Mission, Vision & Beliefs
The Northern Forest Center advocates for the Northern Forest region and helps its communities benefit from forest-based economic and conservation initiatives.
Vision & Beliefs
Since 1997, The Center has worked to build a shared vision for the region based on three essential ingredients: thriving communities, healthy forests and innovative and resilient local economies that can support both. To advance its mission, The Center embraces and promotes the following beliefs:
- A robust regional economy is central to the long-term health of the Northern Forest region’s communities and forested ecosystems.
- Management and use of the region’s forests should deliver direct benefits to people in Northern Forest communities.
- Sound forest stewardship and conservation of natural resources lie at the heart of effective local, state and regional development efforts.
- Leveraging the energy of networks and collaborations is the best way for the Center to help unlock the region’s full intellectual, financial and creative capacity.
- Integrated thinking about economic, community and environmental issues is fundamental to reducing conflicts, and uncovering new opportunities for the Northern Forest.
- Leadership and investment in potentially transformational ideas are essential to the region’s ability to compete and succeed at the national and global scales.
A key strategy for realizing this vision is to create a new generation of conservation tools that can provide economic incentives for long-term forest stewardship. The Center is leading a team of organizations, each expert in its field, through the Northern Forest Investment Zone initiative to bring these new tools—such as income for maintaining forests that keep carbon out of the atmosphere (also known as carbon sequestration)—to the region. The Center believes these tools can have a profound positive impact on Northern Forest communities.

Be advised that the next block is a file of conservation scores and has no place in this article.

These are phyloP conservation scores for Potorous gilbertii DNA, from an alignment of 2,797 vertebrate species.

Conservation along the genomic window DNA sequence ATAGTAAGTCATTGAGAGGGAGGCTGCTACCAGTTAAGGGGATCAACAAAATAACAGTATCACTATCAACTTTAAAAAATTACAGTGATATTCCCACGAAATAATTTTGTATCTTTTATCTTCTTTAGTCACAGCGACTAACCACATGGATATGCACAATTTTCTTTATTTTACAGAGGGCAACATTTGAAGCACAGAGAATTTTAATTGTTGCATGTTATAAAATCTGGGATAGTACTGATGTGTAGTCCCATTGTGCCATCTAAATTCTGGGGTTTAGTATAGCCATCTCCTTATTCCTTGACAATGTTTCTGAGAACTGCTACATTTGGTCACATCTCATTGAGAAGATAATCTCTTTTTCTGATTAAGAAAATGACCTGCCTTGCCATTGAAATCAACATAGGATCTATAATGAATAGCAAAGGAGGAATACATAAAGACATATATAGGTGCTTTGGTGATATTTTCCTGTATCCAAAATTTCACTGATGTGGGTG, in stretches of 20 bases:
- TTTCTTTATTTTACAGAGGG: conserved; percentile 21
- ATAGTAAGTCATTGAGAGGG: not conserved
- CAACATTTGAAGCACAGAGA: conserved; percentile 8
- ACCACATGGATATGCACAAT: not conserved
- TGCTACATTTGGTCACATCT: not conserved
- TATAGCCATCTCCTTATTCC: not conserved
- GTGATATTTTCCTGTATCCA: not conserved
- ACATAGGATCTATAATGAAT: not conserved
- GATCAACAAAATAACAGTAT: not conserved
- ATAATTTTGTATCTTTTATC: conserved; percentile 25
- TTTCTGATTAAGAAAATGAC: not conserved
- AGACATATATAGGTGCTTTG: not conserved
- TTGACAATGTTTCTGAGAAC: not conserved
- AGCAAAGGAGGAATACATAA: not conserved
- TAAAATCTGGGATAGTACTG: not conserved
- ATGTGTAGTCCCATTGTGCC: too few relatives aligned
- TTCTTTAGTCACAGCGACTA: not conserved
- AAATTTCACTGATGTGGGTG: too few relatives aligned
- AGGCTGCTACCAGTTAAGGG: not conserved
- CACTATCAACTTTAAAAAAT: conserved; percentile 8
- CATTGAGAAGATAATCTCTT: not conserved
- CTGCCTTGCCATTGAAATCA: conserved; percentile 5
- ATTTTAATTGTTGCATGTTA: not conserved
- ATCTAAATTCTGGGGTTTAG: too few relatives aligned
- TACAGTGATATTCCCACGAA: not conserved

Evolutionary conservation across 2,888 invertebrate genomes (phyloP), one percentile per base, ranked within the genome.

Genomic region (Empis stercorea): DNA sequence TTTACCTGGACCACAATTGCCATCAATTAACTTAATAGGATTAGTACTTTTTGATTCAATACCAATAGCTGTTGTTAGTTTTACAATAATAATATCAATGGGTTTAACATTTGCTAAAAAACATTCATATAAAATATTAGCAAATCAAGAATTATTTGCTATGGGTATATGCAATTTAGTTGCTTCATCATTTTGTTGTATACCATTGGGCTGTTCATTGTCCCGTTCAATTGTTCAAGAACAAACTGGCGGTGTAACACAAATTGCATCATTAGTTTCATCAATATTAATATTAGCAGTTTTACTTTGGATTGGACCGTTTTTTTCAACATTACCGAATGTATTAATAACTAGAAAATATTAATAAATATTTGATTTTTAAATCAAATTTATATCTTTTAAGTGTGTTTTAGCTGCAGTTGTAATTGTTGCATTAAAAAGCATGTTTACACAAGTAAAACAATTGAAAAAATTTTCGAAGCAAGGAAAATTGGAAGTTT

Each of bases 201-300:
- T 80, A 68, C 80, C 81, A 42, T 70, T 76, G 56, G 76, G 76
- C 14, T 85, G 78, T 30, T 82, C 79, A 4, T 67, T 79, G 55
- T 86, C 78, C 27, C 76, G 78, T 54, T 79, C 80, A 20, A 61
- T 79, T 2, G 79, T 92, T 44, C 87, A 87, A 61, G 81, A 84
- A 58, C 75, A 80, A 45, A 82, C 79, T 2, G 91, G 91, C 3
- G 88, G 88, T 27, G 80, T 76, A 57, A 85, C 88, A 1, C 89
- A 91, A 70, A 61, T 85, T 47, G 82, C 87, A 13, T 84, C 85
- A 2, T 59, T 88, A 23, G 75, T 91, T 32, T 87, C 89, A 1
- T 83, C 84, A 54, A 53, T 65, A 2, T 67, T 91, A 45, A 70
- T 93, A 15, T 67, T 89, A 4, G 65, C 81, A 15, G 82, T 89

Picturing the Future
Picture an area like the Androscoggin Valley–Mahoosuc Range in northern New Hampshire and Maine, and imagine how local communities would benefit if schools there heated with the byproducts of local wood harvesting rather than oil, and invested their savings in teachers and facilities. Imagine a downtown heating district that generates inexpensive heat and electricity, which attract new businesses. Add to this scene a new Community Forest that earns income for the town by selling timber, carbon credits and biomass, while also providing easy access for hiking, biking, fishing and snowmobiling for residents and visitors. Tourists would spend longer vacations here, enjoying the culture, the outdoors, and top-notch hospitality.
Even more is possible. New programs could reward good stewardship through payments to landowners whose forests maintain clean water and eliminate the expense of new water treatment plants. Manufacturers—attracted by an ample wood supply and the reduced costs of renewable energy—could invest their savings in innovations and marketing to grow their businesses. The region’s success would draw more private investment into the region, employment would increase, and the community would be better able to invest in itself. The backbone of this vision is a healthy, productive forest, and the new economic opportunities are the catalyst to make this vision a reality.
The Northern Forest can be a proving ground for a new ideal: a strong economy that is compatible with conservation of the working landscape, built upon the region’s abundant natural resources.
Read about The Center’s programs in detail.